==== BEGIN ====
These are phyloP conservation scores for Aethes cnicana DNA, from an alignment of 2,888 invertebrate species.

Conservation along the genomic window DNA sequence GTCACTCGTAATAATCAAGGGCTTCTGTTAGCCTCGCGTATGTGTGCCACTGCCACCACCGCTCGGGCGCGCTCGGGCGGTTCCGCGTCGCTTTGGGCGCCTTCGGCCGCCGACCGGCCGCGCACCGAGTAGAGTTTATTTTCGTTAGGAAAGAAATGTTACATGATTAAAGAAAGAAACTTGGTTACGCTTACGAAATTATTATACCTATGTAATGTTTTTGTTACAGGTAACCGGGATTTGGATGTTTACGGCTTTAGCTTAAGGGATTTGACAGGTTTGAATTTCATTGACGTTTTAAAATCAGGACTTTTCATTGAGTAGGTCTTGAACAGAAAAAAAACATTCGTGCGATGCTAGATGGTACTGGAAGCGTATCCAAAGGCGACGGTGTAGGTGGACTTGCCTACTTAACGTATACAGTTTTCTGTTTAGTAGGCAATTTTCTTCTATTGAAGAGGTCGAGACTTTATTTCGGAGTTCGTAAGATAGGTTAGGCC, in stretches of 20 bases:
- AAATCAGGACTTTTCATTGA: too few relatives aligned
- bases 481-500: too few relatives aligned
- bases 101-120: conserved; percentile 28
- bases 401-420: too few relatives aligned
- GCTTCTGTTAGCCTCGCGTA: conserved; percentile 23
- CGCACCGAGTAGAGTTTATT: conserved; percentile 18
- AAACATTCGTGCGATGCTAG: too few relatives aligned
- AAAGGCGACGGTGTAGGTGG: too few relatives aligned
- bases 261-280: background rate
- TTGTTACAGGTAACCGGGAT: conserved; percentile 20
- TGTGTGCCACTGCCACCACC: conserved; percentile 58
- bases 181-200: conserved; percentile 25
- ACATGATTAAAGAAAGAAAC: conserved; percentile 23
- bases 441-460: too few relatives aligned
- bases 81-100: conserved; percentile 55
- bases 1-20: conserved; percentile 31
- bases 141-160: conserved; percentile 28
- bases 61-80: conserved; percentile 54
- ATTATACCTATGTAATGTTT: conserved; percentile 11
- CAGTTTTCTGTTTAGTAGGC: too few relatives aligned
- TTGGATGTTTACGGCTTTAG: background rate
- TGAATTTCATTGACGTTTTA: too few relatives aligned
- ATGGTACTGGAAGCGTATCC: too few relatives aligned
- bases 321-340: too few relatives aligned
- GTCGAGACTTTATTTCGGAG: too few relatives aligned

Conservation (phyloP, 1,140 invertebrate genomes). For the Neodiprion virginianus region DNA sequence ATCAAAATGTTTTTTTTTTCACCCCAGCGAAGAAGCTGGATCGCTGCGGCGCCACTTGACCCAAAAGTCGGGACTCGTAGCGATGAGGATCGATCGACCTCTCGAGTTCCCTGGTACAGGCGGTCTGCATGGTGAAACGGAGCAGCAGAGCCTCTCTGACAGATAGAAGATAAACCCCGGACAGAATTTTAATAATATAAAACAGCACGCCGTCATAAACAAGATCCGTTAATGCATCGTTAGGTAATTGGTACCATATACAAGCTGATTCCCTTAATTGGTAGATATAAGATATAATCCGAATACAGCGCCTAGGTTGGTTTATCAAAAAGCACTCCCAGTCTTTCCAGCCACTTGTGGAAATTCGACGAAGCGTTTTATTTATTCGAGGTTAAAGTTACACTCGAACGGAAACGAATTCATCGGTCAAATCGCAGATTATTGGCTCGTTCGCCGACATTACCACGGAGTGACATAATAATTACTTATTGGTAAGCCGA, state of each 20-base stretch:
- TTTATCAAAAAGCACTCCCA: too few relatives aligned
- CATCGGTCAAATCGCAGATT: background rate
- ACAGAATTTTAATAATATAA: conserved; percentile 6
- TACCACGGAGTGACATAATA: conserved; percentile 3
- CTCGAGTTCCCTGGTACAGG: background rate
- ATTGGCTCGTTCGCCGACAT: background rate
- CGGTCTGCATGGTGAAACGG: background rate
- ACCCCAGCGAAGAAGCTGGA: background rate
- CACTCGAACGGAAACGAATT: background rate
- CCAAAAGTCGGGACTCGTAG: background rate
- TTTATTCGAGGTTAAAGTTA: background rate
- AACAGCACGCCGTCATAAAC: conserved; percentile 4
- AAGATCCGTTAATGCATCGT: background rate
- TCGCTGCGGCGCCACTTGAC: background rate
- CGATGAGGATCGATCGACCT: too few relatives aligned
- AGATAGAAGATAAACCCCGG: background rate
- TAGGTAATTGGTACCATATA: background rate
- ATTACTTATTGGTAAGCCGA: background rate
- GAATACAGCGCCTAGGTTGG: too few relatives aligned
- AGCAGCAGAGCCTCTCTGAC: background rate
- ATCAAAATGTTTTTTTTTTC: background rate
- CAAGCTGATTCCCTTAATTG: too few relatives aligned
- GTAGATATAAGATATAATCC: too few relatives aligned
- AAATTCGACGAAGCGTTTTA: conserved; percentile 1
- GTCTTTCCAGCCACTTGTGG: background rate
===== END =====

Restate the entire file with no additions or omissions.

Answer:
These are phyloP conservation scores for Aethes cnicana DNA, from an alignment of 2,888 invertebrate species.

Conservation along the genomic window DNA sequence GTCACTCGTAATAATCAAGGGCTTCTGTTAGCCTCGCGTATGTGTGCCACTGCCACCACCGCTCGGGCGCGCTCGGGCGGTTCCGCGTCGCTTTGGGCGCCTTCGGCCGCCGACCGGCCGCGCACCGAGTAGAGTTTATTTTCGTTAGGAAAGAAATGTTACATGATTAAAGAAAGAAACTTGGTTACGCTTACGAAATTATTATACCTATGTAATGTTTTTGTTACAGGTAACCGGGATTTGGATGTTTACGGCTTTAGCTTAAGGGATTTGACAGGTTTGAATTTCATTGACGTTTTAAAATCAGGACTTTTCATTGAGTAGGTCTTGAACAGAAAAAAAACATTCGTGCGATGCTAGATGGTACTGGAAGCGTATCCAAAGGCGACGGTGTAGGTGGACTTGCCTACTTAACGTATACAGTTTTCTGTTTAGTAGGCAATTTTCTTCTATTGAAGAGGTCGAGACTTTATTTCGGAGTTCGTAAGATAGGTTAGGCC, in stretches of 20 bases:
- AAATCAGGACTTTTCATTGA: too few relatives aligned
- bases 481-500: too few relatives aligned
- bases 101-120: conserved; percentile 28
- bases 401-420: too few relatives aligned
- GCTTCTGTTAGCCTCGCGTA: conserved; percentile 23
- CGCACCGAGTAGAGTTTATT: conserved; percentile 18
- AAACATTCGTGCGATGCTAG: too few relatives aligned
- AAAGGCGACGGTGTAGGTGG: too few relatives aligned
- bases 261-280: background rate
- TTGTTACAGGTAACCGGGAT: conserved; percentile 20
- TGTGTGCCACTGCCACCACC: conserved; percentile 58
- bases 181-200: conserved; percentile 25
- ACATGATTAAAGAAAGAAAC: conserved; percentile 23
- bases 441-460: too few relatives aligned
- bases 81-100: conserved; percentile 55
- bases 1-20: conserved; percentile 31
- bases 141-160: conserved; percentile 28
- bases 61-80: conserved; percentile 54
- ATTATACCTATGTAATGTTT: conserved; percentile 11
- CAGTTTTCTGTTTAGTAGGC: too few relatives aligned
- TTGGATGTTTACGGCTTTAG: background rate
- TGAATTTCATTGACGTTTTA: too few relatives aligned
- ATGGTACTGGAAGCGTATCC: too few relatives aligned
- bases 321-340: too few relatives aligned
- GTCGAGACTTTATTTCGGAG: too few relatives aligned

Conservation (phyloP, 1,140 invertebrate genomes). For the Neodiprion virginianus region DNA sequence ATCAAAATGTTTTTTTTTTCACCCCAGCGAAGAAGCTGGATCGCTGCGGCGCCACTTGACCCAAAAGTCGGGACTCGTAGCGATGAGGATCGATCGACCTCTCGAGTTCCCTGGTACAGGCGGTCTGCATGGTGAAACGGAGCAGCAGAGCCTCTCTGACAGATAGAAGATAAACCCCGGACAGAATTTTAATAATATAAAACAGCACGCCGTCATAAACAAGATCCGTTAATGCATCGTTAGGTAATTGGTACCATATACAAGCTGATTCCCTTAATTGGTAGATATAAGATATAATCCGAATACAGCGCCTAGGTTGGTTTATCAAAAAGCACTCCCAGTCTTTCCAGCCACTTGTGGAAATTCGACGAAGCGTTTTATTTATTCGAGGTTAAAGTTACACTCGAACGGAAACGAATTCATCGGTCAAATCGCAGATTATTGGCTCGTTCGCCGACATTACCACGGAGTGACATAATAATTACTTATTGGTAAGCCGA, state of each 20-base stretch:
- TTTATCAAAAAGCACTCCCA: too few relatives aligned
- CATCGGTCAAATCGCAGATT: background rate
- ACAGAATTTTAATAATATAA: conserved; percentile 6
- TACCACGGAGTGACATAATA: conserved; percentile 3
- CTCGAGTTCCCTGGTACAGG: background rate
- ATTGGCTCGTTCGCCGACAT: background rate
- CGGTCTGCATGGTGAAACGG: background rate
- ACCCCAGCGAAGAAGCTGGA: background rate
- CACTCGAACGGAAACGAATT: background rate
- CCAAAAGTCGGGACTCGTAG: background rate
- TTTATTCGAGGTTAAAGTTA: background rate
- AACAGCACGCCGTCATAAAC: conserved; percentile 4
- AAGATCCGTTAATGCATCGT: background rate
- TCGCTGCGGCGCCACTTGAC: background rate
- CGATGAGGATCGATCGACCT: too few relatives aligned
- AGATAGAAGATAAACCCCGG: background rate
- TAGGTAATTGGTACCATATA: background rate
- ATTACTTATTGGTAAGCCGA: background rate
- GAATACAGCGCCTAGGTTGG: too few relatives aligned
- AGCAGCAGAGCCTCTCTGAC: background rate
- ATCAAAATGTTTTTTTTTTC: background rate
- CAAGCTGATTCCCTTAATTG: too few relatives aligned
- GTAGATATAAGATATAATCC: too few relatives aligned
- AAATTCGACGAAGCGTTTTA: conserved; percentile 1
- GTCTTTCCAGCCACTTGTGG: background rate